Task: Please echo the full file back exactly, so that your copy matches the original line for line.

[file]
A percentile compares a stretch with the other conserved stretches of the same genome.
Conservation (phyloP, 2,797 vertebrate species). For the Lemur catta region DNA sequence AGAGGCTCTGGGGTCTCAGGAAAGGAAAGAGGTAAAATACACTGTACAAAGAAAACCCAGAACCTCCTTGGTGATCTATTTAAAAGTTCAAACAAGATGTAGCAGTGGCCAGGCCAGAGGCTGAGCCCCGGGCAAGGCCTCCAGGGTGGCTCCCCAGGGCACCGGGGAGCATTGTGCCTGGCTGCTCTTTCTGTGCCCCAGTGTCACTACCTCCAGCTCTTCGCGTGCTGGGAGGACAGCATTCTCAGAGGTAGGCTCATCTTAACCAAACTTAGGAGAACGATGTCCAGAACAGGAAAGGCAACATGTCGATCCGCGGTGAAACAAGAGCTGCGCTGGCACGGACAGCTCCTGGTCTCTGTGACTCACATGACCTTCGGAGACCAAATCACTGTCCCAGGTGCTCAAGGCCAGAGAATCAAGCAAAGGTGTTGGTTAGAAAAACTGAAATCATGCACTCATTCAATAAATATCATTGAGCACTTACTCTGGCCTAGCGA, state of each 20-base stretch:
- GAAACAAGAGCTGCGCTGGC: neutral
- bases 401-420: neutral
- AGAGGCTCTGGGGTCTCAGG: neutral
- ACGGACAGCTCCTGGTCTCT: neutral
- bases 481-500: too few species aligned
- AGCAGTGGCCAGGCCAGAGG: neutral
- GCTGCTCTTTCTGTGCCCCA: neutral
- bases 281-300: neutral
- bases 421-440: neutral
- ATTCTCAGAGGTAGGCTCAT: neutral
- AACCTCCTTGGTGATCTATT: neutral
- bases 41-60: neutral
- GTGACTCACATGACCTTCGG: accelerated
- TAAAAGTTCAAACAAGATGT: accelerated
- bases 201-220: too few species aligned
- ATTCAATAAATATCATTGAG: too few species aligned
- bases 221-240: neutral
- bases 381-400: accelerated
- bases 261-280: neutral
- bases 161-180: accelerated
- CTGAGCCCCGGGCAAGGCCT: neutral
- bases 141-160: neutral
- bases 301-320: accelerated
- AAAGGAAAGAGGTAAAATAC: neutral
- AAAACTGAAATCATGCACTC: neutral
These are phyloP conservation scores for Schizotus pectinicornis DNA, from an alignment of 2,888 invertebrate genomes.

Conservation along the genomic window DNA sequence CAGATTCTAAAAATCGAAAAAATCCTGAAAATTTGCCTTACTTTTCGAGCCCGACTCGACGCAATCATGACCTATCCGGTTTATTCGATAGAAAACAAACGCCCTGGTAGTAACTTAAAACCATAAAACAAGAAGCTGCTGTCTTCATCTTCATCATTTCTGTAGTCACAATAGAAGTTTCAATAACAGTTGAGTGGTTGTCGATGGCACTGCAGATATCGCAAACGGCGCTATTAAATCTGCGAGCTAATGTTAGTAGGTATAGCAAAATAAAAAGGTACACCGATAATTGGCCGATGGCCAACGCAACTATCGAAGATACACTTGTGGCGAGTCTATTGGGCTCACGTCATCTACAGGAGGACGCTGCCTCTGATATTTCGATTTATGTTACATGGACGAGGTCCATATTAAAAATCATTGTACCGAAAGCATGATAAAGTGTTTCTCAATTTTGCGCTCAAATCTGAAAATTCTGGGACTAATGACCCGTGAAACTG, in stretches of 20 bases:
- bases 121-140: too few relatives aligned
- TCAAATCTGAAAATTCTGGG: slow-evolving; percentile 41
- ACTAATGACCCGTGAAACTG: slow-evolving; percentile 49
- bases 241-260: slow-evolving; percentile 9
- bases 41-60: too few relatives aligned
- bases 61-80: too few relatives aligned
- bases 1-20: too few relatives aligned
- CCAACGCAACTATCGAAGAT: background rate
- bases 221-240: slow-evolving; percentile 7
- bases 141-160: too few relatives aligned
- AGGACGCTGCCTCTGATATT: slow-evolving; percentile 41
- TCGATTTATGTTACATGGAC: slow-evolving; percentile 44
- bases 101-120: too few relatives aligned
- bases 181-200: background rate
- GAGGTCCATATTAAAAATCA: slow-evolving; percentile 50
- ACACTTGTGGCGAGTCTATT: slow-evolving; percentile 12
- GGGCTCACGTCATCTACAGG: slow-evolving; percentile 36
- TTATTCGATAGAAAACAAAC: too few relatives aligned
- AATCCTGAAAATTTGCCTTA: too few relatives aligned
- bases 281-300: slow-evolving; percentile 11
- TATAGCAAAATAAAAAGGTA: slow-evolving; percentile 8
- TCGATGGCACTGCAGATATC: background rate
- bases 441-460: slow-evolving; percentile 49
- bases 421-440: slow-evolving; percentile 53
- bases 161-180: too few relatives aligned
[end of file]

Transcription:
A percentile compares a stretch with the other conserved stretches of the same genome.
Conservation (phyloP, 2,797 vertebrate species). For the Lemur catta region DNA sequence AGAGGCTCTGGGGTCTCAGGAAAGGAAAGAGGTAAAATACACTGTACAAAGAAAACCCAGAACCTCCTTGGTGATCTATTTAAAAGTTCAAACAAGATGTAGCAGTGGCCAGGCCAGAGGCTGAGCCCCGGGCAAGGCCTCCAGGGTGGCTCCCCAGGGCACCGGGGAGCATTGTGCCTGGCTGCTCTTTCTGTGCCCCAGTGTCACTACCTCCAGCTCTTCGCGTGCTGGGAGGACAGCATTCTCAGAGGTAGGCTCATCTTAACCAAACTTAGGAGAACGATGTCCAGAACAGGAAAGGCAACATGTCGATCCGCGGTGAAACAAGAGCTGCGCTGGCACGGACAGCTCCTGGTCTCTGTGACTCACATGACCTTCGGAGACCAAATCACTGTCCCAGGTGCTCAAGGCCAGAGAATCAAGCAAAGGTGTTGGTTAGAAAAACTGAAATCATGCACTCATTCAATAAATATCATTGAGCACTTACTCTGGCCTAGCGA, state of each 20-base stretch:
- GAAACAAGAGCTGCGCTGGC: neutral
- bases 401-420: neutral
- AGAGGCTCTGGGGTCTCAGG: neutral
- ACGGACAGCTCCTGGTCTCT: neutral
- bases 481-500: too few species aligned
- AGCAGTGGCCAGGCCAGAGG: neutral
- GCTGCTCTTTCTGTGCCCCA: neutral
- bases 281-300: neutral
- bases 421-440: neutral
- ATTCTCAGAGGTAGGCTCAT: neutral
- AACCTCCTTGGTGATCTATT: neutral
- bases 41-60: neutral
- GTGACTCACATGACCTTCGG: accelerated
- TAAAAGTTCAAACAAGATGT: accelerated
- bases 201-220: too few species aligned
- ATTCAATAAATATCATTGAG: too few species aligned
- bases 221-240: neutral
- bases 381-400: accelerated
- bases 261-280: neutral
- bases 161-180: accelerated
- CTGAGCCCCGGGCAAGGCCT: neutral
- bases 141-160: neutral
- bases 301-320: accelerated
- AAAGGAAAGAGGTAAAATAC: neutral
- AAAACTGAAATCATGCACTC: neutral
These are phyloP conservation scores for Schizotus pectinicornis DNA, from an alignment of 2,888 invertebrate genomes.

Conservation along the genomic window DNA sequence CAGATTCTAAAAATCGAAAAAATCCTGAAAATTTGCCTTACTTTTCGAGCCCGACTCGACGCAATCATGACCTATCCGGTTTATTCGATAGAAAACAAACGCCCTGGTAGTAACTTAAAACCATAAAACAAGAAGCTGCTGTCTTCATCTTCATCATTTCTGTAGTCACAATAGAAGTTTCAATAACAGTTGAGTGGTTGTCGATGGCACTGCAGATATCGCAAACGGCGCTATTAAATCTGCGAGCTAATGTTAGTAGGTATAGCAAAATAAAAAGGTACACCGATAATTGGCCGATGGCCAACGCAACTATCGAAGATACACTTGTGGCGAGTCTATTGGGCTCACGTCATCTACAGGAGGACGCTGCCTCTGATATTTCGATTTATGTTACATGGACGAGGTCCATATTAAAAATCATTGTACCGAAAGCATGATAAAGTGTTTCTCAATTTTGCGCTCAAATCTGAAAATTCTGGGACTAATGACCCGTGAAACTG, in stretches of 20 bases:
- bases 121-140: too few relatives aligned
- TCAAATCTGAAAATTCTGGG: slow-evolving; percentile 41
- ACTAATGACCCGTGAAACTG: slow-evolving; percentile 49
- bases 241-260: slow-evolving; percentile 9
- bases 41-60: too few relatives aligned
- bases 61-80: too few relatives aligned
- bases 1-20: too few relatives aligned
- CCAACGCAACTATCGAAGAT: background rate
- bases 221-240: slow-evolving; percentile 7
- bases 141-160: too few relatives aligned
- AGGACGCTGCCTCTGATATT: slow-evolving; percentile 41
- TCGATTTATGTTACATGGAC: slow-evolving; percentile 44
- bases 101-120: too few relatives aligned
- bases 181-200: background rate
- GAGGTCCATATTAAAAATCA: slow-evolving; percentile 50
- ACACTTGTGGCGAGTCTATT: slow-evolving; percentile 12
- GGGCTCACGTCATCTACAGG: slow-evolving; percentile 36
- TTATTCGATAGAAAACAAAC: too few relatives aligned
- AATCCTGAAAATTTGCCTTA: too few relatives aligned
- bases 281-300: slow-evolving; percentile 11
- TATAGCAAAATAAAAAGGTA: slow-evolving; percentile 8
- TCGATGGCACTGCAGATATC: background rate
- bases 441-460: slow-evolving; percentile 49
- bases 421-440: slow-evolving; percentile 53
- bases 161-180: too few relatives aligned